The Ryō Un Maru’s origins and history are known, but this is not always true for “ghost ships.” In 2006, the Jian Seng, a tanker of unknown origin, drifted into Australia’s Gulf of Carpentaria. Except for a cargo hold full of rice, the vessel had been stripped of anything valuable, Some broken towing lines indicated the Jian Seng may have been under tow at the time she was lost, but no one ever stepped forward to claim her. The Australian government sank her later that year.
NOAA Office of Response and Restoration: Abandoned Vessels: Drifting Across the Pacific Ocean Since 1617.
Alaska Dispatch: Alaska's Ghostly Maritime Past.
Saturday, April 7, 2012
|Protect me, my Lord, my boat is so small; your sea is so big.|
-- Breton Fisherman's Prayer
Heathen that I am, I almost missed that it's Passover and Easter this weekend. Nautical superstition says that to begin a sea voyage on a Friday is bad luck, as Christ was said to have been crucified on a Friday. On the other hand, Sunday is a good day to ship out, reflecting the "good news" of Christ's resurrection. In today's maritime community, the beginning of spring marks the beginning of boating or yachting season and, in my part of the world at least, the first cruise ships heading to Alaska in the wake of the commercial cod fleet. Fair winds and following seas to all, and here's a collection of prayers holy and profane from many faiths to send you on your way.
They that go down to the sea in ships, that do business in great waters; These see the works of the Lord, and his wonders in the deep. For he commandeth, and raiseth the stormy wind, which lifteth up the waves thereof. They mount up to the heaven, they go down again to the depths: their soul is melted because of trouble. They reel to and fro, and stagger like a drunken man, and are at their wits' end. Then they cry unto the Lord in their trouble, and he bringeth them out of their distresses. He maketh the storm a calm, so that the waves thereof are still. Then are they glad because they be quiet; so he bringeth them unto their desired haven.-- Psalms, 107:23-30, The Bible
It is He who enables you to travel on land and sea until, when you are in ships and they sail with them by a good wind and they rejoice therein, there comes a storm wind and the waves come upon them from everywhere and they assume that they are surrounded, supplicating Allah , sincere to Him in religion, "If You should save us from this, we will surely be among the thankful."-- Verse (10:22) of chapter (10) sūrat yūnus (Jonah), The Koran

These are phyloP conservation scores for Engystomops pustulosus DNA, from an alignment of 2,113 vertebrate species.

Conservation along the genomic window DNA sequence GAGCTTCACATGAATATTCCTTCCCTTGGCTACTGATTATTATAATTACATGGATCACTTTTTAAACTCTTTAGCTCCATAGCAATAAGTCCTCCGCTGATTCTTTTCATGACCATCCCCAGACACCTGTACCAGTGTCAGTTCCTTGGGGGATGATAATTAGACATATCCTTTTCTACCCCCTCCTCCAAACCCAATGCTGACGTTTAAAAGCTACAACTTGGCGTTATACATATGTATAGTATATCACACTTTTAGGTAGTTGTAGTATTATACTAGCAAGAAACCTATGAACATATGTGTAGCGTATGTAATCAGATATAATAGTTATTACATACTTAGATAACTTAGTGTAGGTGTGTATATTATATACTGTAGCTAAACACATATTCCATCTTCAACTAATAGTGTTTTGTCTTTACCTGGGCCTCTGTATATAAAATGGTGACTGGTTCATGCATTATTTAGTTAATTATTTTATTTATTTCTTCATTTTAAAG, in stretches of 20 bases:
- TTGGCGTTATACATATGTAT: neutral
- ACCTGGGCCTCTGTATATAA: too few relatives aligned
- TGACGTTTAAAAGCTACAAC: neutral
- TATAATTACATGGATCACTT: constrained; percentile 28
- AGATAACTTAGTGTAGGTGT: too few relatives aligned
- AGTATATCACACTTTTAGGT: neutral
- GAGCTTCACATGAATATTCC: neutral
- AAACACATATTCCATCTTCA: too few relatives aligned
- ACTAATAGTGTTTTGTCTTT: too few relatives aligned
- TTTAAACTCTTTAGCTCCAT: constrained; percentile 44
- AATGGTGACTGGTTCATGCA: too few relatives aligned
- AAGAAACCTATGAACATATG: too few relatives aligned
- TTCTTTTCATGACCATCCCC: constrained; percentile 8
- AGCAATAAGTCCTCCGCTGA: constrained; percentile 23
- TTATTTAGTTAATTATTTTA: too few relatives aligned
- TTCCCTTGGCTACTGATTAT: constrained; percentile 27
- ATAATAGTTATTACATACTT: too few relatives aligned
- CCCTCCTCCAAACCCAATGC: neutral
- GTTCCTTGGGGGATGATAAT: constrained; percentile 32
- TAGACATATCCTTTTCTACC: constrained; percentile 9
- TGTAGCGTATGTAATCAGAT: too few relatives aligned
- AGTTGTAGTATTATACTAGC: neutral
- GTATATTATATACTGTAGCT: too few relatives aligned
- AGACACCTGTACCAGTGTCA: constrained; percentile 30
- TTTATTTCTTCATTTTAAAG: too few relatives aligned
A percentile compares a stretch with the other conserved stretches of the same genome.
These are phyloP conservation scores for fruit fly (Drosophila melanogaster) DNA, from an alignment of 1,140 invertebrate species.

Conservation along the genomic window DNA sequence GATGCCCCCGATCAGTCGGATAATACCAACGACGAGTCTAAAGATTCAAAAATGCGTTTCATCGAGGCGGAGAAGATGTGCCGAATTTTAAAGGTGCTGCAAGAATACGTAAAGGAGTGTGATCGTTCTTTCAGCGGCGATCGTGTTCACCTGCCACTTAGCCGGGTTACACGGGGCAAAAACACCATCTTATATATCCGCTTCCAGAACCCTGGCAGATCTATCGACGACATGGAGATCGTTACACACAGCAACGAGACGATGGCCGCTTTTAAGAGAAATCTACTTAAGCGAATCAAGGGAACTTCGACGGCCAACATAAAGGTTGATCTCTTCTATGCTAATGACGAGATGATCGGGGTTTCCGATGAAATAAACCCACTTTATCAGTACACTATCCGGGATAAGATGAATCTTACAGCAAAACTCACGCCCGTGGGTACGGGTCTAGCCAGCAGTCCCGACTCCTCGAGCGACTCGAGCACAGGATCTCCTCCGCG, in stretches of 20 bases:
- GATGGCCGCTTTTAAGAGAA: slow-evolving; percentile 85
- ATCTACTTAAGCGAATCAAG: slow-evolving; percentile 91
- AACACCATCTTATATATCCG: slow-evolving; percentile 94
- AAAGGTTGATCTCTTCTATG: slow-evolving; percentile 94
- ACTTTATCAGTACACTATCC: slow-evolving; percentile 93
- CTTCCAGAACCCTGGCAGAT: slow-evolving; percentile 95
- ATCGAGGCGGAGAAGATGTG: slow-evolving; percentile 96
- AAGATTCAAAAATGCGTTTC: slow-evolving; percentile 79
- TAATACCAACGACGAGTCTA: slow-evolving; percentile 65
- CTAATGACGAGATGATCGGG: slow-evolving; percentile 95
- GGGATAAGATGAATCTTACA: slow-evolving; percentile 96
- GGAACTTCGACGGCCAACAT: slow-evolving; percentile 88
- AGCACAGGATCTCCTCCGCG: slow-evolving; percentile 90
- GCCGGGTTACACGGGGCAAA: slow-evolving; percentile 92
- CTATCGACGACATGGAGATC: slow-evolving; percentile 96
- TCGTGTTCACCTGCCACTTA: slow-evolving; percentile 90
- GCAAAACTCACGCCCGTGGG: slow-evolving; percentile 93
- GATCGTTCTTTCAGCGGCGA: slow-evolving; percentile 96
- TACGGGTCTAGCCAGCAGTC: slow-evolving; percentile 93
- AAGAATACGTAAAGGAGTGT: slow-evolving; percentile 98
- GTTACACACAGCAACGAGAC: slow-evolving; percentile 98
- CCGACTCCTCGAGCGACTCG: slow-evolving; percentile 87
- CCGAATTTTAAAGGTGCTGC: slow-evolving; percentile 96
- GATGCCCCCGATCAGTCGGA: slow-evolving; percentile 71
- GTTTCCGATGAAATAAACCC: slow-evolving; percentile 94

"Gods, who delight in preserving bold ships and turning from them the perils of windy seas, make smooth and placid these waters, and attend with good council my vows, let not my words be drowned out by roaring waves as I pray:
"O Neptune, grand and rare is the pledge we make to You, and in what we commend into the depths of the sea. Young Maecius it is whose body we commit to the sea, far from the sight of land, that he, the better part of our souls, traverses the sea’s length and depth (to the Western Lands).
"Bring forth the benign stars, the Spartan brothers, Castor and Pollux, to sit upon the horns of the yard arm. Let your light illuminate sea and sky. Drive off your sister Helen’s stormy star, I pray, and expel it from all the heavens.
"And you azure Nereids of the seas, whose good fortune it was to attain mastery of the oceans – may it be allowed to name you stars of the seas – rise up from your glassy caverns near the foaming waves that encircle Doris, and tranquilly swim circles around the shores of Baiae where the hot springs abound. Seek after the lofty ship on which a noble descendant of Ausonians, Celer, mighty at arms, is glad to embark. Not long will you need to look, for she lately came across the sea, leading a convoy laden with Egyptian wheat and bound for Dicarcheis. First was she to salute Capreae and from her starboard side offer a libation of Mareotic wine to Tyrrhenian Minerva. Near to her, on either side, circle gracefully around her. Divide your labors, some to tighten fast the rigging from masts to deck, while others high above spread forth canvass sails to the westerly Zephyrs. Still others replace some benches, others send into the water the rudder by whose curved blade steers the ship. Another plumbs the depths with leaden weights while others to fasten the skiff that follows astern, and to dive down and drag the hooked anchor from the depths, and one to control the tides and make the sea flow eastward. Let none of the sea green sisterhood be without her task.
"Then let Proteus of manifold shape and triformed Triton swim before, and Glaucus whose loins vanished by sudden enchantment, and who, so oft as he glides up to his native shores, wistfully beats his fish tail on Anthedon’s strand.